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Sophie Scholl and the White Rose Group

October 27, 2010

White Rose vs. the Third Reich

The comparison of a film with the book that it is based on does not always result in the film being an exact representation of what has been written. Much of this is related to a film having to adhere to time restraints forcing it to tell its story in a limited time span. A book, on the other hand, has the luxury of being as long as the author intends, giving it the upper hand in presenting many more aspects of a story. Because of this, books usually tend to generously elaborate on a storyline by introducing more characters than a film as well as historical background information.

The film Sophie Scholl: The Final Days directed by Marc Rothemund and written by Fred Breinersdorfer is a limited dramatization of the events surrounding the White Rose group in comparison to the book Sophie Scholl and the White Rose by Annette Dumbach and Jud Newborn, and does not necessarily offer a better understanding as to why Sophie and the White Rose Group decided and embarked on their courses of action against Hitler’s regime.

The book and the film find a common ground from February 17th through February 22nd of 1943 in telling the story of how Sophie Scholl and the White Rose Group rebel against the Third Reich. The book, more than the film, clearly describes the events and historical facts leading up to the actions that Sophie and the White Rose Group take part in. The book also brings to light the many other individuals involved, who also faced trial, and elaborates on the role they each played, along with how they become associated with the White Rose Group.

Through the book, we easily determine how Sophie may have been influenced into taking part in leaflet propaganda becoming what could be considered the most significant female revolutionary of the Third Reich. In its defense, the film crafts the interrogation process that Sophie withstands while in the custody of the Gestapo prior to her trial and execution, and offers a brilliantly orchestrated visual account of Sophie’s final six days alive.

The book contains much more background information than the film does on many aspects of German culture and German youth before and during World War II through the end of the Third Reich, specifically in Munich. Aside from the Hitler Youth, the book portrays the life of teenagers and young adults in Munich, understandably and naturally so, as being influenced by art, music, sports, and culture. The book emphasizes on how, in Munich, there continued to be “a frisson of pleasure in young people” during the Third Reich (22). “The rather free and casual style of life of [the White Rose members] during wartime—attending concerts, taking fencing lessons, and joining Bach choral societies—is surprising” (22). The only time the film makes reference to any of these aspects of society is briefly, at the beginning, when Sophie’s character is listening and singing, along with another member of the White Rose, to a Billie Holiday song called “Sugar” which she plays on a phonograph.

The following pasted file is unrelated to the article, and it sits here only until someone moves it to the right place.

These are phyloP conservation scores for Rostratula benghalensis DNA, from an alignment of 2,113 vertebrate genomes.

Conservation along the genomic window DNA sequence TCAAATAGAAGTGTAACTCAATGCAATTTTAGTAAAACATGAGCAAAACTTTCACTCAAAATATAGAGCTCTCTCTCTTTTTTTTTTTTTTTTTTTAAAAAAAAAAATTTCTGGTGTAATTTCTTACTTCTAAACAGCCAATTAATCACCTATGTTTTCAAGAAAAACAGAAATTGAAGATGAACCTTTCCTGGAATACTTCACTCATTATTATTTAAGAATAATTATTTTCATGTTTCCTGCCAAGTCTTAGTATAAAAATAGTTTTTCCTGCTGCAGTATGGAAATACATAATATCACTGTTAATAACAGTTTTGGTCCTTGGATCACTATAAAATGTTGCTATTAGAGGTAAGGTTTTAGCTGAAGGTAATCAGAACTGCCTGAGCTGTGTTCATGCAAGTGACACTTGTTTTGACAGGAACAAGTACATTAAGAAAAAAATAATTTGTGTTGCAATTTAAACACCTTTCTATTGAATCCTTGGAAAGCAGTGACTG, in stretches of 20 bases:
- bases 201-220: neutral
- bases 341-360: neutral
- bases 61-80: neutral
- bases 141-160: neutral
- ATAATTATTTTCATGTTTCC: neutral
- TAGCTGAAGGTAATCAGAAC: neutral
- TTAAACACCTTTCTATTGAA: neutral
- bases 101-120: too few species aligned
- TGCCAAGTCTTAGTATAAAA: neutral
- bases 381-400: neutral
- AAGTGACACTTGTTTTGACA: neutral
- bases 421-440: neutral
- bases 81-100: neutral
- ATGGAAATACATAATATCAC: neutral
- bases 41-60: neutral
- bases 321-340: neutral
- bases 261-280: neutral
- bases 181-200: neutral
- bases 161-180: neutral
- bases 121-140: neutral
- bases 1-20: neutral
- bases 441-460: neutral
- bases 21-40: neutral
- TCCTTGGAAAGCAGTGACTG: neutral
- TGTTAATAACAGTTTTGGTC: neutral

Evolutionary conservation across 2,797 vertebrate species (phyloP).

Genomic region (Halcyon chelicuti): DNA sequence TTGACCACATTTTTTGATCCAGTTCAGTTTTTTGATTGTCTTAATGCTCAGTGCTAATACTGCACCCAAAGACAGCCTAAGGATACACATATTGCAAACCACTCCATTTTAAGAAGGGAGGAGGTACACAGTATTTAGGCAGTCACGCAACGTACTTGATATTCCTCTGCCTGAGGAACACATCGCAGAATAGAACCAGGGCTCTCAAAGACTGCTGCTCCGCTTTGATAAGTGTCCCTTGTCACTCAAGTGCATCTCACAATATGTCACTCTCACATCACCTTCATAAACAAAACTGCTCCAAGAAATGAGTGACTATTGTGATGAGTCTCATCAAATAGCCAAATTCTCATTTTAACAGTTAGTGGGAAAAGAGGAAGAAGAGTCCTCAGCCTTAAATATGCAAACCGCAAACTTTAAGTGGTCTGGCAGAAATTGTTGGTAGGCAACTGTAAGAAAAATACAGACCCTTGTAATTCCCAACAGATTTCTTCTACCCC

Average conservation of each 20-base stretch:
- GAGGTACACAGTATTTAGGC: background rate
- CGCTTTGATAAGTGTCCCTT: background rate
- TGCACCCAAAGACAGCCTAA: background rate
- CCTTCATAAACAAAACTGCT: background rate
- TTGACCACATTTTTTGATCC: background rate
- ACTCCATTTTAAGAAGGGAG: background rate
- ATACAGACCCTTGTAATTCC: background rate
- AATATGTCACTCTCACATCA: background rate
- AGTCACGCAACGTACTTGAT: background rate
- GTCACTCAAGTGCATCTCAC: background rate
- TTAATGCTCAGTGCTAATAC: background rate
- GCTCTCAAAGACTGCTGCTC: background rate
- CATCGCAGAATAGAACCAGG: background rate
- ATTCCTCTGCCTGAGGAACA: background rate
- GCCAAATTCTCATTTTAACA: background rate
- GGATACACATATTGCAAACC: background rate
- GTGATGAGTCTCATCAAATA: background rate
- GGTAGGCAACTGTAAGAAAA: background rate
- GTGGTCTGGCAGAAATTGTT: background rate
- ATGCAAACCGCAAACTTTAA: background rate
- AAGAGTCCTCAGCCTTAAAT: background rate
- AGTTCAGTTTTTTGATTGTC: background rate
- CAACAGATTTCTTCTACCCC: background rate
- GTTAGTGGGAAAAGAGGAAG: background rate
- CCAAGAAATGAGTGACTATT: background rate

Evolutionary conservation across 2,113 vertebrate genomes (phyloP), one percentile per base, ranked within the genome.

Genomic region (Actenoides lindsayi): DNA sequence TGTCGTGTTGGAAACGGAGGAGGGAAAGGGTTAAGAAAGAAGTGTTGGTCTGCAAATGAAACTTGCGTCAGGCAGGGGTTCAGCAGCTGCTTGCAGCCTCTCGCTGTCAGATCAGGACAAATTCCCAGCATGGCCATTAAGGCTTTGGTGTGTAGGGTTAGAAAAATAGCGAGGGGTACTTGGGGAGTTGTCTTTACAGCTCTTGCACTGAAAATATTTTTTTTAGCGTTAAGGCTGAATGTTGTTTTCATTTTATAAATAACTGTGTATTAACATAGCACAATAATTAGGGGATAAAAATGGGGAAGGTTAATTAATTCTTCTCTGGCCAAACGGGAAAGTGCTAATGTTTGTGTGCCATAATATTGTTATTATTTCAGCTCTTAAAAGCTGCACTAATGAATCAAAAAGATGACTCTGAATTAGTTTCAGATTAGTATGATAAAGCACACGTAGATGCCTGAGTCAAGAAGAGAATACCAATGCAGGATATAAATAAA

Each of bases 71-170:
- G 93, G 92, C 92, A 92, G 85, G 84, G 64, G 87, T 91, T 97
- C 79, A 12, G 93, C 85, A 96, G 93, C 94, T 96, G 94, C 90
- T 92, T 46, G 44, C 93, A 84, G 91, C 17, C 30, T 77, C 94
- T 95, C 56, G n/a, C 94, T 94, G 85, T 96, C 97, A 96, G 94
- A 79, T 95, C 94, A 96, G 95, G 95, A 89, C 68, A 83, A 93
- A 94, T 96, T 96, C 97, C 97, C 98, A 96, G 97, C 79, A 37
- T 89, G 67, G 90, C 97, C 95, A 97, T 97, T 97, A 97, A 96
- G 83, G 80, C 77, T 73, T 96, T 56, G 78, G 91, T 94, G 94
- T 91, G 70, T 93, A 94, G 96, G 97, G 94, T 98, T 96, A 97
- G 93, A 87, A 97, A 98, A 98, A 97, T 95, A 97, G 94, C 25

In trying to understand how Sophie may have been motivated, we must quickly examine the time she spent in the Hitler Youth. This is a very important biographical fact not shown in the film, but rather found in the book, of how at the tender age of eleven, Sophie joins the Hitler Youth through the League of German Girls, also known as the BDM, following her older brother, Hans Scholl, who joined the Jungvolk for boys. Although Sophie and Hans eventually manage to disengage and withdraw from the Hitler Youth, they definitely became aware of what the Third Reich’s military youth program was designed to do: Mold and shape the German youth community into becoming monsters.

While in the Hitler Youth, Sophie has a disappointing experience after she publicly expresses interest and praises her favorite German writer, Heinrich Hein, who happens to have been Jewish. This shocked her BDM group leader and fellow female comrades while, to Sophie, the fact that Hein was born a Jew seems to have no bearing on the matter of his poetry. In conclusion, Sophie responds: “Whoever doesn’t know Heine, does not know German literature” (38).

Hans is similarly disappointed and his experience culminates in him being stripped of the title he held as group leader within the Jungvolk. It is safe to assume that these experiences help mark the beginning their rebellion against the Third Reich for both sister and brother. It should also be noted that, at one point, Sophie also served as group leader in the Hitler Youth. Sophie’s time in the Hitler Youth is never mentioned in the film while the book gives an account of it.

Prior to her involvement in the White Rose Group, the National Labor Service, a workforce department structured and implemented by the Nazis, assigned Sophie to six months of mandatory hard labor working for German farmers. Originally, Sophie hoped the training she had completed, certifying her as a kindergarten teacher, would exonerate her from having to contribute to the German war effort as a labor worker. But this is not the case. After she completed six months of mandatory hard labor, Sophie receives a second draft from Germany’s War Assistance Program and she is required to complete an additional six months serving as a kindergarten attendant in the city of Blumberg for a school adjacent to a factory where ammunition was being manufactured for the war.